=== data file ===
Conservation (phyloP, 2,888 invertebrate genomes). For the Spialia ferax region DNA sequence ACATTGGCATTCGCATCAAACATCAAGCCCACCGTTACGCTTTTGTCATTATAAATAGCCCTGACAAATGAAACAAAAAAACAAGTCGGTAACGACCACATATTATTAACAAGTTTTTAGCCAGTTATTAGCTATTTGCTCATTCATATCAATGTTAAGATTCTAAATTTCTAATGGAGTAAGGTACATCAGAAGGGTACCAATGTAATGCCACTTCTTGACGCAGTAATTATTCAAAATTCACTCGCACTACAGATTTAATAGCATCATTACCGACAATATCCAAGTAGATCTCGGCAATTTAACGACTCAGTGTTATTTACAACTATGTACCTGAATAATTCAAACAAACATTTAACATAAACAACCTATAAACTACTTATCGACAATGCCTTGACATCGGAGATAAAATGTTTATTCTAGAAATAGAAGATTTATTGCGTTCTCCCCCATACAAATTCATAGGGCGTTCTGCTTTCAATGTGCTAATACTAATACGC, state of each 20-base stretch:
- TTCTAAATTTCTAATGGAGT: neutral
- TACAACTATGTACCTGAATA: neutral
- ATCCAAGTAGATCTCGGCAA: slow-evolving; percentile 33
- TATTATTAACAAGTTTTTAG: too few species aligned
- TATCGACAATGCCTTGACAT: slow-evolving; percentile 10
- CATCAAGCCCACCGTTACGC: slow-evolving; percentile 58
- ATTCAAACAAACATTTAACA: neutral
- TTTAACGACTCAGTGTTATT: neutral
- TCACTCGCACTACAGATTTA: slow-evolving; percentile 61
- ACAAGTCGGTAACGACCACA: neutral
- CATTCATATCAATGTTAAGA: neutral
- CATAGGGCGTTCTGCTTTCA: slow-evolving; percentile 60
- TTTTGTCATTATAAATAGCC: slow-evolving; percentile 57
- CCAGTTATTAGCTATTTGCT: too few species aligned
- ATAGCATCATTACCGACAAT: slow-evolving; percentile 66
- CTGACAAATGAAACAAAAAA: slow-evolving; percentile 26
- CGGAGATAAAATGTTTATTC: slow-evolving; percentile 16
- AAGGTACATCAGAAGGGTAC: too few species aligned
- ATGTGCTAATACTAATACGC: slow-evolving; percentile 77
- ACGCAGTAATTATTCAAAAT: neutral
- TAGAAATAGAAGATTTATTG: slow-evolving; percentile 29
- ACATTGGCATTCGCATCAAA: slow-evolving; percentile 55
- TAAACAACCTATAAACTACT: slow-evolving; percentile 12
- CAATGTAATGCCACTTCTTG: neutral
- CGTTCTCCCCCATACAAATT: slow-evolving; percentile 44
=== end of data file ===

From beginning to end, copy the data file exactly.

Conservation (phyloP, 2,888 invertebrate genomes). For the Spialia ferax region DNA sequence ACATTGGCATTCGCATCAAACATCAAGCCCACCGTTACGCTTTTGTCATTATAAATAGCCCTGACAAATGAAACAAAAAAACAAGTCGGTAACGACCACATATTATTAACAAGTTTTTAGCCAGTTATTAGCTATTTGCTCATTCATATCAATGTTAAGATTCTAAATTTCTAATGGAGTAAGGTACATCAGAAGGGTACCAATGTAATGCCACTTCTTGACGCAGTAATTATTCAAAATTCACTCGCACTACAGATTTAATAGCATCATTACCGACAATATCCAAGTAGATCTCGGCAATTTAACGACTCAGTGTTATTTACAACTATGTACCTGAATAATTCAAACAAACATTTAACATAAACAACCTATAAACTACTTATCGACAATGCCTTGACATCGGAGATAAAATGTTTATTCTAGAAATAGAAGATTTATTGCGTTCTCCCCCATACAAATTCATAGGGCGTTCTGCTTTCAATGTGCTAATACTAATACGC, state of each 20-base stretch:
- TTCTAAATTTCTAATGGAGT: neutral
- TACAACTATGTACCTGAATA: neutral
- ATCCAAGTAGATCTCGGCAA: slow-evolving; percentile 33
- TATTATTAACAAGTTTTTAG: too few species aligned
- TATCGACAATGCCTTGACAT: slow-evolving; percentile 10
- CATCAAGCCCACCGTTACGC: slow-evolving; percentile 58
- ATTCAAACAAACATTTAACA: neutral
- TTTAACGACTCAGTGTTATT: neutral
- TCACTCGCACTACAGATTTA: slow-evolving; percentile 61
- ACAAGTCGGTAACGACCACA: neutral
- CATTCATATCAATGTTAAGA: neutral
- CATAGGGCGTTCTGCTTTCA: slow-evolving; percentile 60
- TTTTGTCATTATAAATAGCC: slow-evolving; percentile 57
- CCAGTTATTAGCTATTTGCT: too few species aligned
- ATAGCATCATTACCGACAAT: slow-evolving; percentile 66
- CTGACAAATGAAACAAAAAA: slow-evolving; percentile 26
- CGGAGATAAAATGTTTATTC: slow-evolving; percentile 16
- AAGGTACATCAGAAGGGTAC: too few species aligned
- ATGTGCTAATACTAATACGC: slow-evolving; percentile 77
- ACGCAGTAATTATTCAAAAT: neutral
- TAGAAATAGAAGATTTATTG: slow-evolving; percentile 29
- ACATTGGCATTCGCATCAAA: slow-evolving; percentile 55
- TAAACAACCTATAAACTACT: slow-evolving; percentile 12
- CAATGTAATGCCACTTCTTG: neutral
- CGTTCTCCCCCATACAAATT: slow-evolving; percentile 44